TreeCard, a U.K. yet-to-launch fintech offering a spending card made out of wood and the promise to fund reforesting via the interchange fees generated, has raised $5.1 million in seed funding. The round is led by EQT Ventures, with participation from Seedcamp and Episode 1.
Angel investors also backing the startup include Matt Robinson (founder of GoCardless), Paul Forester (founder of Indeed) and Charlie Delingpole (founder of ComplyAdvantage). TreeCard says the funding will be used to hire talent, support the roll-out of its product across the U.K. and to expand into the U.S. and “key European markets”.
Aiming to become a “leading green finance brand”, TreeCard was founded in August 2020 by Thiel fellow Jamie Cox (who previously co-founded Cashew), Gary Wu and James Dugan. The team hit onto the idea of swapping loyalty points or cash back for tree planting, in a bid to create a fintech proposition with more societal impact.
Once signed up, you link the TreeCard app to your current bank accounts so you can begin routing your spending through the Mastercard-powered TreeCard. Purchases you then make — or, specifically, a portion of the card transaction fees your spending generates — is then put toward tree planting projects run by green search engine Ecosia, which is also a pre-seed investor in TreeCard.
“[At a] high level, the climate crisis is the biggest existential risk that humanity has faced in the last 200,000 years; we believe directing the flow of consumer finances is the most powerful way to affect change,” CEO Cox tells me. “We’re building a finance company that allows consumers to not just to do less damage with their spending, but to actively improve the world.
“We are building a free spending card that allows consumers to spend more responsibly. The card uses interchange to reforest as they spend and sophisticated analytics to help them identify healthy spending as well as destructive ones”.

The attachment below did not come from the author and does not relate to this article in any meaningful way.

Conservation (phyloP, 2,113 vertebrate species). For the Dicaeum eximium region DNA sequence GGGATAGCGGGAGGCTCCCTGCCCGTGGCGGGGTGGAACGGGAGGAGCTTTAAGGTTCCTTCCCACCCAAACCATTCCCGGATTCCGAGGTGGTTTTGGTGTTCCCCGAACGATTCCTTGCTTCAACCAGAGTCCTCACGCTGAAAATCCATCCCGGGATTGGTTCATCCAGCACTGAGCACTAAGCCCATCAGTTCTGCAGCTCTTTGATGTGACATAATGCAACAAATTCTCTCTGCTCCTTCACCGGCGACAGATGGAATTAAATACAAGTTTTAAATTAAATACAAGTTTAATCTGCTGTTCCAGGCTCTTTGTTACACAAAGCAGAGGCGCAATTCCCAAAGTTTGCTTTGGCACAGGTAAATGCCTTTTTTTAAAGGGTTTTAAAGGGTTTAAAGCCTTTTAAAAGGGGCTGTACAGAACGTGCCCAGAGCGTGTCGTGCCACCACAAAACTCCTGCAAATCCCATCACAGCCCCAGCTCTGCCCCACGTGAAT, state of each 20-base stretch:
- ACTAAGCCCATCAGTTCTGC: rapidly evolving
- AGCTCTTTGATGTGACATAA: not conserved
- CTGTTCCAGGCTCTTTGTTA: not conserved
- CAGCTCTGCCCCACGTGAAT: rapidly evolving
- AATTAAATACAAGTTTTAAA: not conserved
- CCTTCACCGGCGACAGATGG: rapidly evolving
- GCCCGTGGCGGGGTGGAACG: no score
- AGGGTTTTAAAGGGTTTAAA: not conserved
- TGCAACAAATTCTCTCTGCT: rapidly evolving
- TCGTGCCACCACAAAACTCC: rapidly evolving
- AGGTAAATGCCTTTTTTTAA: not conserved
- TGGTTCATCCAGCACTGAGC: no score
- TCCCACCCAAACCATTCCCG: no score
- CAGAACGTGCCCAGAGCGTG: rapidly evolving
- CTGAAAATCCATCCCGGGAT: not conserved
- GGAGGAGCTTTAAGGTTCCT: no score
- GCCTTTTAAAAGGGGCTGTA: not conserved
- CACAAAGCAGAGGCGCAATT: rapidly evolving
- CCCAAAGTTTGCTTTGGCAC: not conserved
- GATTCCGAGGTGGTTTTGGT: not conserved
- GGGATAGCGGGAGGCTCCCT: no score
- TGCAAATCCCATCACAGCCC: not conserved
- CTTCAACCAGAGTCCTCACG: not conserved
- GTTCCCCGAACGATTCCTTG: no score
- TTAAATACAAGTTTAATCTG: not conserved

Of course, consumer card interchange fees in the U.K./EU are very low compared to the U.S. Offering a spending card and account isn’t without overhead, so it isn’t clear how sustainable TreeCard could be on interchange revenue alone. Perhaps unsurprisingly, the U.S., where generated fees are higher, is seen as a key launch market for the startup.
“Interchange fees in the U.S. are significantly higher than in the EU so this presents a sufficient revenue opportunity for us to perform our reforestation investments and cover marketing and management costs,” explains Cox. “In the EU we’re going to be partnering with an existing retail bank who will provide all our banking infrastructure for free. This will mean that, even though our interchange fee cut is lower, it will be sufficient to cover our costs in the EU. We will announce the name of the bank shortly”.
Meanwhile, early backer Ecosia is described by the TreeCard founder as its “mother” company. “They’re our closest partner and we’ll be working very closely with them as we grow,” Cox says. “They invested the first cheque into the company and will be doing all our tree planting for us. Ecosia’s marketing team is extremely experienced and they will be helping us use their search engine as a core channel for user acquisition over the next few years”.
Comments Tom Mendoza, deal partner at EQT Ventures: “TreeCard has the potential to become a leading green finance brand, going where no brand has gone before in creating a de facto platform for impactful financial management. At EQT Ventures, we’re increasingly aware of the environment and the impact that our investments have on the world around us, so we’re really excited to support the TreeCard team, who are actively working with the financial system to create a better future for the planet”.